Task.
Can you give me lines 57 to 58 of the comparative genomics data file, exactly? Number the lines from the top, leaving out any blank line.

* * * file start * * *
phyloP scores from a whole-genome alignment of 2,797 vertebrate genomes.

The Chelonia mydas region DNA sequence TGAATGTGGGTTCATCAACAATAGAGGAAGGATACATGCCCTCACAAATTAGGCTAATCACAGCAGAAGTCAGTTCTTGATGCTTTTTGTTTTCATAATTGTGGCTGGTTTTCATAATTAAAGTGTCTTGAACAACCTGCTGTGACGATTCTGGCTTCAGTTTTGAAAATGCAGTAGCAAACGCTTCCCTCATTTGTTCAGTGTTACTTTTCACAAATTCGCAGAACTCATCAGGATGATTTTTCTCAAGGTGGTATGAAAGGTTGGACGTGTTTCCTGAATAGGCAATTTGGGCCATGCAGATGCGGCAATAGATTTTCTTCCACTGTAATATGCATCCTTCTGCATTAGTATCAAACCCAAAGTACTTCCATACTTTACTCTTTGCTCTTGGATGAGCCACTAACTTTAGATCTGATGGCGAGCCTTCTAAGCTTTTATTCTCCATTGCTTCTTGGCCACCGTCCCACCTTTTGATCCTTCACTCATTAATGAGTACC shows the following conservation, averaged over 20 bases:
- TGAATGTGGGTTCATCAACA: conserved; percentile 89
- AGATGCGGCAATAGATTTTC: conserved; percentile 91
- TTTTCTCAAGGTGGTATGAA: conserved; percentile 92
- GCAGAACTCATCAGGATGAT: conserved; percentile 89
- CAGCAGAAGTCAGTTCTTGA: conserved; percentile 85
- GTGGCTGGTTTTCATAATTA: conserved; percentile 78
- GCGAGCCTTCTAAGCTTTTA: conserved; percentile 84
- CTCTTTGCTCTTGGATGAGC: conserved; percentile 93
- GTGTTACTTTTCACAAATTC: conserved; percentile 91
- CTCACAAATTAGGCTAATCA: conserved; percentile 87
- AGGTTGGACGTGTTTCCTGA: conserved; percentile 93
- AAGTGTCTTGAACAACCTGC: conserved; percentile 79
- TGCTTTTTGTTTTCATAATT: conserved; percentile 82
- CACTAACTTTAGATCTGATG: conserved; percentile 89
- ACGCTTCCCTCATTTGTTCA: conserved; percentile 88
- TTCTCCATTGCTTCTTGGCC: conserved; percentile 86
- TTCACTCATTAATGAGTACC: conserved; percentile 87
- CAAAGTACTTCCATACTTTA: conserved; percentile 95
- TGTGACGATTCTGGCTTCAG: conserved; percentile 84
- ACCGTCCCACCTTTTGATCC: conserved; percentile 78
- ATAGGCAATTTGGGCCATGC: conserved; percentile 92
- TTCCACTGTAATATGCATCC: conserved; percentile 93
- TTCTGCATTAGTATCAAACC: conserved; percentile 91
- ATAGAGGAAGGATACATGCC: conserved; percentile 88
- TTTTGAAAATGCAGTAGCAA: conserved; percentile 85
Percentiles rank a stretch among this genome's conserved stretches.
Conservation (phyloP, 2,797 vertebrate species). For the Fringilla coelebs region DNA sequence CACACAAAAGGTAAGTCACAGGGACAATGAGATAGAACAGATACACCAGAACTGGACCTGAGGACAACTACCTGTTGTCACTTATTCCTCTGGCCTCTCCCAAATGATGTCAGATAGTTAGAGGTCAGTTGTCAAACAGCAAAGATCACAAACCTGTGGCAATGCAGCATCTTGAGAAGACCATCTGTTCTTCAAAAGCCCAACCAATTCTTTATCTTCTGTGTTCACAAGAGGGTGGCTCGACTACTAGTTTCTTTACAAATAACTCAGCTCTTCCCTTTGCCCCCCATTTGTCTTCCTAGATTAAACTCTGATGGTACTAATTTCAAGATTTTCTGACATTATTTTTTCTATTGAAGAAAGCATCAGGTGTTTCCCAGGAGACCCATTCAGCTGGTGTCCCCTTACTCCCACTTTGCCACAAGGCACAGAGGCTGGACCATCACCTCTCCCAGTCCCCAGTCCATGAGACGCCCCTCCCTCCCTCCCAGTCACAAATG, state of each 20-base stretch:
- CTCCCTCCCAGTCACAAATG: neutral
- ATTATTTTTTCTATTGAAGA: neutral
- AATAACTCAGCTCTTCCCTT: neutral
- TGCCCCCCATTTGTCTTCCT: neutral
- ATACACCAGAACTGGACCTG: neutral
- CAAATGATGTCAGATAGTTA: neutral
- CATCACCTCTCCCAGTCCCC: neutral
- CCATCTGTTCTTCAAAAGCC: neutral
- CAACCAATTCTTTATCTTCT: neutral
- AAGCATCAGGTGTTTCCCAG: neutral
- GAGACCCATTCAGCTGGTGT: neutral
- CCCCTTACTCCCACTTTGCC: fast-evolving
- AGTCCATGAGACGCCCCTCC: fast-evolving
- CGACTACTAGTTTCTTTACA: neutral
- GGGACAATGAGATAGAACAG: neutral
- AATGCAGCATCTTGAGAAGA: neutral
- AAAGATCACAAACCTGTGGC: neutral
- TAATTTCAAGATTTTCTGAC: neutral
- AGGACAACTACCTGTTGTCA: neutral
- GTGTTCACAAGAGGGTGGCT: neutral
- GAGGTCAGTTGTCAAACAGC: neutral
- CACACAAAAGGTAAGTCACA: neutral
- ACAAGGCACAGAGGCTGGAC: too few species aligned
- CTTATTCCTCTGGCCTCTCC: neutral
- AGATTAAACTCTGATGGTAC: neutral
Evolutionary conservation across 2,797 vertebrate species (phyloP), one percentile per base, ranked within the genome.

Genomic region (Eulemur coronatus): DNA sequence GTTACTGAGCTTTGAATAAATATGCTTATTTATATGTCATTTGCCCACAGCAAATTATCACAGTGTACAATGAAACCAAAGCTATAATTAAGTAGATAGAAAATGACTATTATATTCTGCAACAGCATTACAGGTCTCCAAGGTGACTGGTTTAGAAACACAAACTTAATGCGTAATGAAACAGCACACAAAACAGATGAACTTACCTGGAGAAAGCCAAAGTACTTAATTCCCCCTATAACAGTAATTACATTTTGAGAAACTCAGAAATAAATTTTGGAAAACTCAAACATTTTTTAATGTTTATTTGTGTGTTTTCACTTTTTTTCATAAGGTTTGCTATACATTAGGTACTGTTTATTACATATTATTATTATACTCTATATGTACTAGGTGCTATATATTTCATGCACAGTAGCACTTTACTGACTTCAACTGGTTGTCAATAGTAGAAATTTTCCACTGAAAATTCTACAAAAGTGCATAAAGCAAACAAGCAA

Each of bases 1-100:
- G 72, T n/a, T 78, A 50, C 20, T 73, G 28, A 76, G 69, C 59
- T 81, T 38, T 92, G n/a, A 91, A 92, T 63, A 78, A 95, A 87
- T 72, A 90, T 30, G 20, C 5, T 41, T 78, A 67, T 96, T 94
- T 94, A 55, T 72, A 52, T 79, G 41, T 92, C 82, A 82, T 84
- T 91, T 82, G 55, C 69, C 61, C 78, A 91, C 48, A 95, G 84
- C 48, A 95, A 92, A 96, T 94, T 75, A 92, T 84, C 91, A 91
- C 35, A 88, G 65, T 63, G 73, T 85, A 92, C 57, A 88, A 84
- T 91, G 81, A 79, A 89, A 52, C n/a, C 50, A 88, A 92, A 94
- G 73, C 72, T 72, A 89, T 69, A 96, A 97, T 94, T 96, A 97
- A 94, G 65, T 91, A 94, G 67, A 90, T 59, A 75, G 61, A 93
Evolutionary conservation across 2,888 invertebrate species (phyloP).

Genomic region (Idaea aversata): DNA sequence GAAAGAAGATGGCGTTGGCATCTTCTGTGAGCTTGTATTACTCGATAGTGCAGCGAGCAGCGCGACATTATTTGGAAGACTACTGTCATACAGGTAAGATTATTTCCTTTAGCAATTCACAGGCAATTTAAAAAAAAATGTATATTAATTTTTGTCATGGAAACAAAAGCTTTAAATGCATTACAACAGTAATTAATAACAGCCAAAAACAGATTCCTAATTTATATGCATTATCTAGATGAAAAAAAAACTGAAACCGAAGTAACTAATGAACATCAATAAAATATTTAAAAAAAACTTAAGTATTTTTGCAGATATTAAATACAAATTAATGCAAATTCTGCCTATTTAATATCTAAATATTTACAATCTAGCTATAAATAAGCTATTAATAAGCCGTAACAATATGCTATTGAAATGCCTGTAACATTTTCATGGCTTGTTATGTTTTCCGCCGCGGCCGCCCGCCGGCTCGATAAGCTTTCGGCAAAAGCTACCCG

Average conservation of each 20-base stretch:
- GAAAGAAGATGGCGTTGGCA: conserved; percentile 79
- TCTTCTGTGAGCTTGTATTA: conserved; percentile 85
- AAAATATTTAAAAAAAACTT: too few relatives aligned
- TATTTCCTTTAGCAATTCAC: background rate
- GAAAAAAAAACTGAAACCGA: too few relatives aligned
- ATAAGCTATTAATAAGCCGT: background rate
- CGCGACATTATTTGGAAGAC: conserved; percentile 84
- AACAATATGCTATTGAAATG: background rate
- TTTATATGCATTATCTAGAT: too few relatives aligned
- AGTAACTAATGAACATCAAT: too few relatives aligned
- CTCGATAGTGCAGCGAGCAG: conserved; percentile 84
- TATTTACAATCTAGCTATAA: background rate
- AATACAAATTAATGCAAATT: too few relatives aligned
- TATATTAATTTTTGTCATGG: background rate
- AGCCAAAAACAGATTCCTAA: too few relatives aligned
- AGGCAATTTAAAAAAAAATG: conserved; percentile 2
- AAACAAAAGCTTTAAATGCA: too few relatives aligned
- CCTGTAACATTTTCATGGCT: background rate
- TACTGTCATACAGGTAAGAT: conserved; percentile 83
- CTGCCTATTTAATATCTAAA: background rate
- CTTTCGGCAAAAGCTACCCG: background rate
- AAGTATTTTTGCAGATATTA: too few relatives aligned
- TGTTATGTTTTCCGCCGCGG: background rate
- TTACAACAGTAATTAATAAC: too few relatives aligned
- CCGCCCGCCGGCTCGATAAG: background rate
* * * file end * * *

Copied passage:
Each of bases 1-100:
- G 72, T n/a, T 78, A 50, C 20, T 73, G 28, A 76, G 69, C 59